For anyone who thinks their local court didn’t deliver the justice they deserved, there’s always the California Supreme Court to turn to. But before doing that, check to see if this hallowed institution is as hallowed as its title suggests. After all, someone’s got to pay for all that marble at the Supreme Court.
How It Works
The California Supreme Court receives 7000+ appeal petitions a year, out of which 150-ish get selected. But just to file a petition, there’s a $775 fee. This drops a cool $5 mill into the court coffers. That’s quite a bankroll, but it is the High Court after all and, like all good judges, I’ll reserve judgment until I know what you get for your money.
According to the website, seven justices read each petition, discuss its merits and then vote on whether to select it for a full review. As petitions can be no longer than 50 pages, reading times can be calculated. Bah blah words per page; blah blah reading speeds; blah blah type of material. All that blahing worked out that a single page with 200 words would take on average 1.5 minutes to read.
But supreme court justices are supposed to be smarter than the rest of us, so let’s speed things up and say a 50 page petition will take 40 minutes. Discussions follow and differences of opinion would certainly drag things out but, again, let’s be generous and say the seven agree on every petition. This would mean each one takes an hour to get through the system.
Judges have six weeks annual leave, which excludes Christmas, Veteran’s Day etc. Therefore seven weeks need to be deducted from 52, which leaves 45 weeks of work.
If there are 150 petitions selected for a full review, that’s more or less three a week. On this occasion, your lawyer gets to speak and the judges obviously have to know every aspect of the case.
We’ve all watched enough TV to know that lawyers don’t have files; they have boxes, so it’s hard to think that a review could be done in two days. However, we’re still giving the legal eagles the benefit of the doubt, so let’s say three reviews, however unlikely, take three days. This means appeal petitions have two days a week of court time.
According to the website, there are public sessions on Thursday mornings for announcements etc, so that cuts it down to a day and a half. Assuming the judges work an eight hour day, that’s 12 hours a week. If there are 7000 applications and 45 working weeks, we’re talking about a weekly workload of 155 petitions. Dividing 155 by 12 hours means every petition gets 13 minutes of the judges’ time.
There might be a couple of speed readers amongst the seven, but 13 minutes is never going to get anywhere near 60. But it gets worse.
Because the Supreme Court has such specific requirements for applications, appeal petitioners have to submit a completely new document. If they’re using a lawyer, the cost is $20K. Somehow, $20,775 for 13 minutes doesn’t seem like a good investment.
Case Study of Edwina
Edwina (not her real name) makes an interesting case study. The owners of a North Hollywood property accepted Edwina’s offer of $650K. As with a lot of property purchases, the realtor was representing the buyer and the seller. With contracts signed and two weeks before Edwina got the keys, she received an offer of $33K to drop out of the deal. Edwina declined.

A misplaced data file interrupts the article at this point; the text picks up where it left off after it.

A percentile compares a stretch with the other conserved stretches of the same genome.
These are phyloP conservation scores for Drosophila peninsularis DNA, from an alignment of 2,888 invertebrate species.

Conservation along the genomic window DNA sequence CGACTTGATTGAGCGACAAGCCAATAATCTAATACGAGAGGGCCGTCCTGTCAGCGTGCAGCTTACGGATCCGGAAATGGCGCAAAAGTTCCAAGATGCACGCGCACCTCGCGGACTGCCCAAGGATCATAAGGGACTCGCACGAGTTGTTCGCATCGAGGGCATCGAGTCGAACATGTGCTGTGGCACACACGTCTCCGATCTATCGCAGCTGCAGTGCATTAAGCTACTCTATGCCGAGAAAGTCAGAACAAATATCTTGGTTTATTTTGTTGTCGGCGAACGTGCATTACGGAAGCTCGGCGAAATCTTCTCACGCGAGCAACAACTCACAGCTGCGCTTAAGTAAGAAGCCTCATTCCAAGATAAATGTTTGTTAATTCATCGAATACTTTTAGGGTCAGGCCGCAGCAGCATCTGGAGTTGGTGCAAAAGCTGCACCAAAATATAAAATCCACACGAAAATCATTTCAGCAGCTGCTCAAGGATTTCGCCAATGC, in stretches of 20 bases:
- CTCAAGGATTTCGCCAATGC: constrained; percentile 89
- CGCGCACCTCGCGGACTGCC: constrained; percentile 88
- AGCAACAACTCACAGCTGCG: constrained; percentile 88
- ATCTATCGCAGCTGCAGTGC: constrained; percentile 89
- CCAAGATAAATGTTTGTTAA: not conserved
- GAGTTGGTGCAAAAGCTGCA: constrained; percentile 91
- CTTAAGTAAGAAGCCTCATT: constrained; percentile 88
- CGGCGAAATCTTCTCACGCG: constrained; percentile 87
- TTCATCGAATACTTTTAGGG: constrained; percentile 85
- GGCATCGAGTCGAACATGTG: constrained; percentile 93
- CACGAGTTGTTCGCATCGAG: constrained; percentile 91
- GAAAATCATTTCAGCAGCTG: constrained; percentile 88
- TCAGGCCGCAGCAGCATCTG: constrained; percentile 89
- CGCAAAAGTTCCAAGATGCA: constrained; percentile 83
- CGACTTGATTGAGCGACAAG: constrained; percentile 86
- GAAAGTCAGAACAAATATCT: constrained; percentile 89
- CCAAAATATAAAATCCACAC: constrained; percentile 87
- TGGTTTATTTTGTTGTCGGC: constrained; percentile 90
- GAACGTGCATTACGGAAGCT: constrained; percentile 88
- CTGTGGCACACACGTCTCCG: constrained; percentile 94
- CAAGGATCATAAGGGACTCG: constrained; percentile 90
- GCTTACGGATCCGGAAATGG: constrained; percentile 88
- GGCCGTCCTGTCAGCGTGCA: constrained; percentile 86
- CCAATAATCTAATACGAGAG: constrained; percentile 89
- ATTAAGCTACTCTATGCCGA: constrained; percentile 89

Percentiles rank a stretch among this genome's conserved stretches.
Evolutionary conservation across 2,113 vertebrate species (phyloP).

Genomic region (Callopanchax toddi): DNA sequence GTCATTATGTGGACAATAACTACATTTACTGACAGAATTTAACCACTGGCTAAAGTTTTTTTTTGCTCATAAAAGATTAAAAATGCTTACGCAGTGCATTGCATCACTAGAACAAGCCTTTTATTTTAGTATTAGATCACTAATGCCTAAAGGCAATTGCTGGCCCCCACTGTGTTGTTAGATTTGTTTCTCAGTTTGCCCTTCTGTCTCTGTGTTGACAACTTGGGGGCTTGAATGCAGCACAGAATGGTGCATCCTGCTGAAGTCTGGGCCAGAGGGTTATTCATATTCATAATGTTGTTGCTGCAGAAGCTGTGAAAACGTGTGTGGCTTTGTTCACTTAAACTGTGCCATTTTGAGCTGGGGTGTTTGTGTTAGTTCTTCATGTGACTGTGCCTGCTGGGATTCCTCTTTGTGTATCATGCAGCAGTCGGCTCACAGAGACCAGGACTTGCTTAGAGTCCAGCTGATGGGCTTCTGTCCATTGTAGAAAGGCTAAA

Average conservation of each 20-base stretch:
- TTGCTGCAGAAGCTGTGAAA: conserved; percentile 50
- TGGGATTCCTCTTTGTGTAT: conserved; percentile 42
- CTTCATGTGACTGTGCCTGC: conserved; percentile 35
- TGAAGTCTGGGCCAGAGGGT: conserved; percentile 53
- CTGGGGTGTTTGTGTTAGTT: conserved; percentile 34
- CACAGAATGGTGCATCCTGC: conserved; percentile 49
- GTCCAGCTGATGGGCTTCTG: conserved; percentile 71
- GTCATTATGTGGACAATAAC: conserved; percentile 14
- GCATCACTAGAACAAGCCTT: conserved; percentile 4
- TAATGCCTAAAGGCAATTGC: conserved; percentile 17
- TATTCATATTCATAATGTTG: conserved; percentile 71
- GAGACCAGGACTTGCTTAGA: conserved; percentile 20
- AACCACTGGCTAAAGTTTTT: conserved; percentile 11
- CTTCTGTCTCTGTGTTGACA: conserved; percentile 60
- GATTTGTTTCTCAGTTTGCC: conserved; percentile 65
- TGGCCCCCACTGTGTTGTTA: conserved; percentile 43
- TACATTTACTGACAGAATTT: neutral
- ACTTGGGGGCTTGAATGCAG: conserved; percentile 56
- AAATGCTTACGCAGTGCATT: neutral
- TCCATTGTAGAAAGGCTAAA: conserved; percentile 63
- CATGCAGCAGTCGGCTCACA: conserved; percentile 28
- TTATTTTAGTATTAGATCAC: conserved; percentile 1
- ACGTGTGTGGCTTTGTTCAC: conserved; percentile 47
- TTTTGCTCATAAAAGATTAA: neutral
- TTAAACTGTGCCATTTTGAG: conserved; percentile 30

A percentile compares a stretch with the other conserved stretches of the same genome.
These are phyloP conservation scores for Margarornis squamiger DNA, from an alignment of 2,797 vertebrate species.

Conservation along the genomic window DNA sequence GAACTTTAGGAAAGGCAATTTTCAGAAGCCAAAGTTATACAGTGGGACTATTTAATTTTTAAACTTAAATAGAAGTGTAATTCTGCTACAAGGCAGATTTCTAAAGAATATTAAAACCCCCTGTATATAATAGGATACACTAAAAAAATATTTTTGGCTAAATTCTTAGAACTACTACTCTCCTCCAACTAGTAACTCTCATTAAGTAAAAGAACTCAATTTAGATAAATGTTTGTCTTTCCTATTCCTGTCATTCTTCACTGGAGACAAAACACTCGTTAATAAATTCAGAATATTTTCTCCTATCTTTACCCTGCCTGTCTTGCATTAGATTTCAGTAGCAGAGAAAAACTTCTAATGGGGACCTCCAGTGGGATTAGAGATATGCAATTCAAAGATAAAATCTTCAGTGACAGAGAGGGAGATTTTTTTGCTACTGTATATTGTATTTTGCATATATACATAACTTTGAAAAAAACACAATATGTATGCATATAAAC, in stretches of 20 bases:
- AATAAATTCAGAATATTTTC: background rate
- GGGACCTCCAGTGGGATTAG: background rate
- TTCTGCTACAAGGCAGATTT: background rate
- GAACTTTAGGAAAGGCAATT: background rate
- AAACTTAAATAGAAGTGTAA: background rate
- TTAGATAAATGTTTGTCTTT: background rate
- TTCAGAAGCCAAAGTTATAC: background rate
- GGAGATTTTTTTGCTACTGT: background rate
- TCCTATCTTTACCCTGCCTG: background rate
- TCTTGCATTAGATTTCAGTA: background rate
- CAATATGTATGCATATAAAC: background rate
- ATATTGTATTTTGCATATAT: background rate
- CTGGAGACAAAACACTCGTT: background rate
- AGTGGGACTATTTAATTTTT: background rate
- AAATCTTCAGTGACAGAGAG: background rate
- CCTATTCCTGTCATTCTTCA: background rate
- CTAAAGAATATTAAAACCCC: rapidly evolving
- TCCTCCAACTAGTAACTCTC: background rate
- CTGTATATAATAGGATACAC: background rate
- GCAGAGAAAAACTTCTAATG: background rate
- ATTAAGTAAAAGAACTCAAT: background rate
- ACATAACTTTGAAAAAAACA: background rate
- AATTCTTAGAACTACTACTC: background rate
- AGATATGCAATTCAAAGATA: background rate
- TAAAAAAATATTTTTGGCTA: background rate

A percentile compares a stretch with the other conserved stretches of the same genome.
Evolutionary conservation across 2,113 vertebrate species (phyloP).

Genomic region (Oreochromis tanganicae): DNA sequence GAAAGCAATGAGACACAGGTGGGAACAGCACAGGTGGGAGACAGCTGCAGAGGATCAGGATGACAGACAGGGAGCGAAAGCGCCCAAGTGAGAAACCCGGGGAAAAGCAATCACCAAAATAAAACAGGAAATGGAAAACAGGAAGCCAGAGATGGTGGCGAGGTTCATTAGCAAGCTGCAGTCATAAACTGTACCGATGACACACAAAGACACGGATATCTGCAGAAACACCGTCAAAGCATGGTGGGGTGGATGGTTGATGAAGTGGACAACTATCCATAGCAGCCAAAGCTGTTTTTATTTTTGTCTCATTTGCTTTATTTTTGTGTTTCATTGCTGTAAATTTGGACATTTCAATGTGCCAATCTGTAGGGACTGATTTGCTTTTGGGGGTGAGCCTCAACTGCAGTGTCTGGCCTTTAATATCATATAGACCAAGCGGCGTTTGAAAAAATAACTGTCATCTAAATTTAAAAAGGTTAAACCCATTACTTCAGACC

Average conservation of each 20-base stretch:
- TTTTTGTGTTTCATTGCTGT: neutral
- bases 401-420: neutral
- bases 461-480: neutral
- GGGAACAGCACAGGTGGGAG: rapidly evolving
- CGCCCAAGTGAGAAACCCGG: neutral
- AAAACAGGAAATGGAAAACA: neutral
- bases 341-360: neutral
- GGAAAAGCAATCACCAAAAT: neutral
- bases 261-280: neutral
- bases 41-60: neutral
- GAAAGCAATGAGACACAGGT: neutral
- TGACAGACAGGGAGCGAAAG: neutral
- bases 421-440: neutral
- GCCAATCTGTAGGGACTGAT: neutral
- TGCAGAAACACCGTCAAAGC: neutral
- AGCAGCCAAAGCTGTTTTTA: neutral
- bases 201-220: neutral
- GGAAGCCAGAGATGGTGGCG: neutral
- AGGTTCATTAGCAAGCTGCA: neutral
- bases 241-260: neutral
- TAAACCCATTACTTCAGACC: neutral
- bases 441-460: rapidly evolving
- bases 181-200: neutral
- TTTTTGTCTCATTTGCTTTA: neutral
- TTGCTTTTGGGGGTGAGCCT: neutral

Within days, she was told the other buyer, an LLC, had bought her house. Knowing the law was on her side, she sued. For whatever reason, which Edwina suspects was collusion, she lost her case. She appealed and lost again. She was later to discover the new sale price was $850K.
Enter the California Association of Realtors
CAR is staffed by lawyers and is the trade association representing the 185,000 realtors licensed by the State of California. Apparently, they had been watching Edwina’s case from afar and, when she lost, sent an eight page letter to the court. This letter basically stated that Edwina’s contract is the same as that used by hundreds of thousands of Californians every year. So if the court decided this contract didn’t protect Edwina, it won’t protect anyone else either. For this reason, CAR requested the court’s findings be urgently published.
The court said no.
Although CAR’s intervention proved futile, it made Edwina even more convinced of her rights and she submitted an appeal to the Supreme Court of California. Her case didn’t get selected for a full review.
So the highest court in the state thinks the 400,000 people who buy property every year aren’t entitled to a legally binding contract? Or is it that their speed reading needs a little work? Or did they read it at all?
These David-and-Goliath-Gone-Wrong stories only come to light when the Davids can pay legal fees. If CAR had government funding, they could be a legal watchdog and represent all people who have been wronged. And if that was the case, property sellers might behave better.
This applies to all businesses. If the offenders know it will cost the victim nothing and a government purse is in the equation, the public would have leverage.
Where Are the Organizations for the Little People?
Apparently, they’re all holed up in Europe, where socialism is running rife. Over there, if a company fails to fulfill a legal obligation, citizens can go straight to a government-funded body. In the US, oversight is left mainly to the Better Business Bureau, that has a habit of handing ‘complainees‘ straight back to the offender.
Clearly, the difference between the US and Europe is as big as the Atlantic itself. And while Americans consider California to be a liberal state, by European standards, it’s closer to third world. So with change and even betterment such a long way off, the Supreme Court of California will continue to collect their $5 million for many years to come.